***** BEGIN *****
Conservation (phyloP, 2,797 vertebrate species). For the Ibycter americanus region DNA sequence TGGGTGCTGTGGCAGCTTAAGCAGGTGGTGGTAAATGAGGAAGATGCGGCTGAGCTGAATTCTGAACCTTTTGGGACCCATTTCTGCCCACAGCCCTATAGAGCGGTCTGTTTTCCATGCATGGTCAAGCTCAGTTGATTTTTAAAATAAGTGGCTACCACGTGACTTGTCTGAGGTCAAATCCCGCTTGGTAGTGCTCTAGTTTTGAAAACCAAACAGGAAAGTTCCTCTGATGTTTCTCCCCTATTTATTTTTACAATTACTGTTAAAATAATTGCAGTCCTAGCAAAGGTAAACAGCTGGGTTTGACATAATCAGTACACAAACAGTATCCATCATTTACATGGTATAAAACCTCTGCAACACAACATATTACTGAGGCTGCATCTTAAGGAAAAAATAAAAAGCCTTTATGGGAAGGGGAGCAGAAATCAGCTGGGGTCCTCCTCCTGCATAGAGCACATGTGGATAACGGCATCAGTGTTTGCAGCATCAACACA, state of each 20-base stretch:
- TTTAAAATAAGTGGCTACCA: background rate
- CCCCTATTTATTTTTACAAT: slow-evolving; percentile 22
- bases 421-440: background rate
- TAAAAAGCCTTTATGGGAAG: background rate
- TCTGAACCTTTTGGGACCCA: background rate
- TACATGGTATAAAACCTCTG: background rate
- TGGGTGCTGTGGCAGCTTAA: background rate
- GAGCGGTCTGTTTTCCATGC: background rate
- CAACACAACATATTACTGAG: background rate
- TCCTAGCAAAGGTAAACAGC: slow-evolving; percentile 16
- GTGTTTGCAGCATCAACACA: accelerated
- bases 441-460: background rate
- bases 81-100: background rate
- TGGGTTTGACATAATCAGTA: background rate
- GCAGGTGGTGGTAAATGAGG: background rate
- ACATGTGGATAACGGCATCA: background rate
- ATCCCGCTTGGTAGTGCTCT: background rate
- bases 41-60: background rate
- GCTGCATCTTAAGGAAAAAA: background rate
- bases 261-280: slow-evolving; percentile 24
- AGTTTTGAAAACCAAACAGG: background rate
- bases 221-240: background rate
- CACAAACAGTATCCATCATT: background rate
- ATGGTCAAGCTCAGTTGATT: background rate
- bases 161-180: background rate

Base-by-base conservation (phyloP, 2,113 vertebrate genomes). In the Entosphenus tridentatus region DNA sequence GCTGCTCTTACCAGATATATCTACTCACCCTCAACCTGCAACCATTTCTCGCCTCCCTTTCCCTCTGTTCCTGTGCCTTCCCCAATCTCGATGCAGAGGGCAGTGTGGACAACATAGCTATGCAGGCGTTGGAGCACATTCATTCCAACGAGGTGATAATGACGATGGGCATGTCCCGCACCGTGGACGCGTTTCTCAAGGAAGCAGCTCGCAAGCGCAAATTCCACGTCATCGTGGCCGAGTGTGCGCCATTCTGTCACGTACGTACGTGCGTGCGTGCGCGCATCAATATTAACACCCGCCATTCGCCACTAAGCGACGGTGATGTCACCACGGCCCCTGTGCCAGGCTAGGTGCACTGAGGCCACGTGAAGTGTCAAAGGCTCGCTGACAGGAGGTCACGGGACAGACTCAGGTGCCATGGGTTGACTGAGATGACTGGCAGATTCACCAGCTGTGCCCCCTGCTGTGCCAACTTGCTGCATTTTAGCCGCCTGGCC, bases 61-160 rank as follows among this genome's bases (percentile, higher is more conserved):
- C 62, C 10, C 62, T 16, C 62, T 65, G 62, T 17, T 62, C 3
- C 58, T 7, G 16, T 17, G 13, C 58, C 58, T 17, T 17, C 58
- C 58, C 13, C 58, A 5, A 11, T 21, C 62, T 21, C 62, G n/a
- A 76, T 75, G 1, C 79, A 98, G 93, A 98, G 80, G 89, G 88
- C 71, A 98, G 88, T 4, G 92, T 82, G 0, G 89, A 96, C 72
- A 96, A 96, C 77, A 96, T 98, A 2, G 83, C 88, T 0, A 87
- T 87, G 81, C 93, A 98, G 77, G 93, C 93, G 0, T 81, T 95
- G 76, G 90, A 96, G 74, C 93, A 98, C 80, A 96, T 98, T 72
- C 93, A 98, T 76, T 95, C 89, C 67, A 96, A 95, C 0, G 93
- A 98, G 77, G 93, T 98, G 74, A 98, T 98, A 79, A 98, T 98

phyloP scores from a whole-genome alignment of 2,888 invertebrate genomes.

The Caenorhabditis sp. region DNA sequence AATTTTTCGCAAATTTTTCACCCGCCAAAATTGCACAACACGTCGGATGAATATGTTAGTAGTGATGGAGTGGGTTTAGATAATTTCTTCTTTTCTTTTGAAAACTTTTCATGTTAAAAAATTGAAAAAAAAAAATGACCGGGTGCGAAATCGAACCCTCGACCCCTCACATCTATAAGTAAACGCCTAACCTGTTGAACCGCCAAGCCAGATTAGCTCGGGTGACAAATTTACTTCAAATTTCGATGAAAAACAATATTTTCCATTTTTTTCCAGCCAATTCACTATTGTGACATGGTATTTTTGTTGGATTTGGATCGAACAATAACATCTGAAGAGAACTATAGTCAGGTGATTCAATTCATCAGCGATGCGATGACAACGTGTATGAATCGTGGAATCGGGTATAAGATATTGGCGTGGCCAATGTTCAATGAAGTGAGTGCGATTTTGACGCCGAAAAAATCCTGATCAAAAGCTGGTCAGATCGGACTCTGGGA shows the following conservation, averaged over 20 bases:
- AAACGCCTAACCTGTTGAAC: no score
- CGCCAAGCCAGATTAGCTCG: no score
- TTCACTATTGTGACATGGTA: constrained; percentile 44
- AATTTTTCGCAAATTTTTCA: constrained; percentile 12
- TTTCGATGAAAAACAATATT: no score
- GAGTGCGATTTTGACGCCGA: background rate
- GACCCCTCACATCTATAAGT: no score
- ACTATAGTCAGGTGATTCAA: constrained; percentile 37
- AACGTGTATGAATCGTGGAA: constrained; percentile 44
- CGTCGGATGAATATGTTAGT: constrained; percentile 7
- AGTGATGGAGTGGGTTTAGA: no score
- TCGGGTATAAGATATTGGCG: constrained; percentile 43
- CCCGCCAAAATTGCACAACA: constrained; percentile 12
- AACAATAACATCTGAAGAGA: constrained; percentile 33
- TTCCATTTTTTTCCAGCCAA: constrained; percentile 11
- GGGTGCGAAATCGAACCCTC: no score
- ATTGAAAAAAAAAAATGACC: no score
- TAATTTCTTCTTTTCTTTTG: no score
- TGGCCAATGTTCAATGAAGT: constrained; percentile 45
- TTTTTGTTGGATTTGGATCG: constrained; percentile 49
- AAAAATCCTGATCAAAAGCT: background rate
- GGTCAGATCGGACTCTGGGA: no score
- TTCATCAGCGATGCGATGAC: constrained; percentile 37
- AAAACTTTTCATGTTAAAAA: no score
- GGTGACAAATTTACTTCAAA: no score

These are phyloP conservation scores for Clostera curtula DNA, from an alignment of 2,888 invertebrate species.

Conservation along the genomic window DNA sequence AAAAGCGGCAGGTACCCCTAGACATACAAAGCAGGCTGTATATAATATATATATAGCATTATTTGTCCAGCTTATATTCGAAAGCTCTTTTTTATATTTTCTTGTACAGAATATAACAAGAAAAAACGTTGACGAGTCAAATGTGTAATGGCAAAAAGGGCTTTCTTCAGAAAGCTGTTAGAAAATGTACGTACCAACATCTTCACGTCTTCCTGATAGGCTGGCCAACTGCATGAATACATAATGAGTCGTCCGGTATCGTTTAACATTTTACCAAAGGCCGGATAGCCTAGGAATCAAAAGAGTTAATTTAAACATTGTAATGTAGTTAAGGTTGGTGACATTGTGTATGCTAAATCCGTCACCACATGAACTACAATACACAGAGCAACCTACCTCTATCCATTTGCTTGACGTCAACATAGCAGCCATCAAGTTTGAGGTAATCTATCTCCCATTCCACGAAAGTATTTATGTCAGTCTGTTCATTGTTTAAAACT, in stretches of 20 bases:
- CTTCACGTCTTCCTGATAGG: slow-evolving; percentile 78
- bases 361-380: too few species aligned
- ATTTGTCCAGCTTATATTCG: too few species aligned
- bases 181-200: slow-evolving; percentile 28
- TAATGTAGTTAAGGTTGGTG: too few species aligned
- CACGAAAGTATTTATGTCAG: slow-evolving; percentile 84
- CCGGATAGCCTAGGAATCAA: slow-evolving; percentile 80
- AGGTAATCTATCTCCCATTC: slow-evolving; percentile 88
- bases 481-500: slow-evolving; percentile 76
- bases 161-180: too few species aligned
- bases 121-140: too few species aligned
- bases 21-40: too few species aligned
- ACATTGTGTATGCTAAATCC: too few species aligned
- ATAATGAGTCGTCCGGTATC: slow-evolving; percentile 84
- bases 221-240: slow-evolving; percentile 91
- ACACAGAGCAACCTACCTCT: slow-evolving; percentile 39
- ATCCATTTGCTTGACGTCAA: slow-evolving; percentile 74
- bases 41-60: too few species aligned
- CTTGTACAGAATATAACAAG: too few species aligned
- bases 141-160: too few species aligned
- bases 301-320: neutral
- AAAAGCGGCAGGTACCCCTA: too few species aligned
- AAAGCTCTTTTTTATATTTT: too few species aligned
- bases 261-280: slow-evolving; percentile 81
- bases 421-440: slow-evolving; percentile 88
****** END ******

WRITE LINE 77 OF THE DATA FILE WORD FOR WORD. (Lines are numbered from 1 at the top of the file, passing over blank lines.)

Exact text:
- bases 121-140: too few species aligned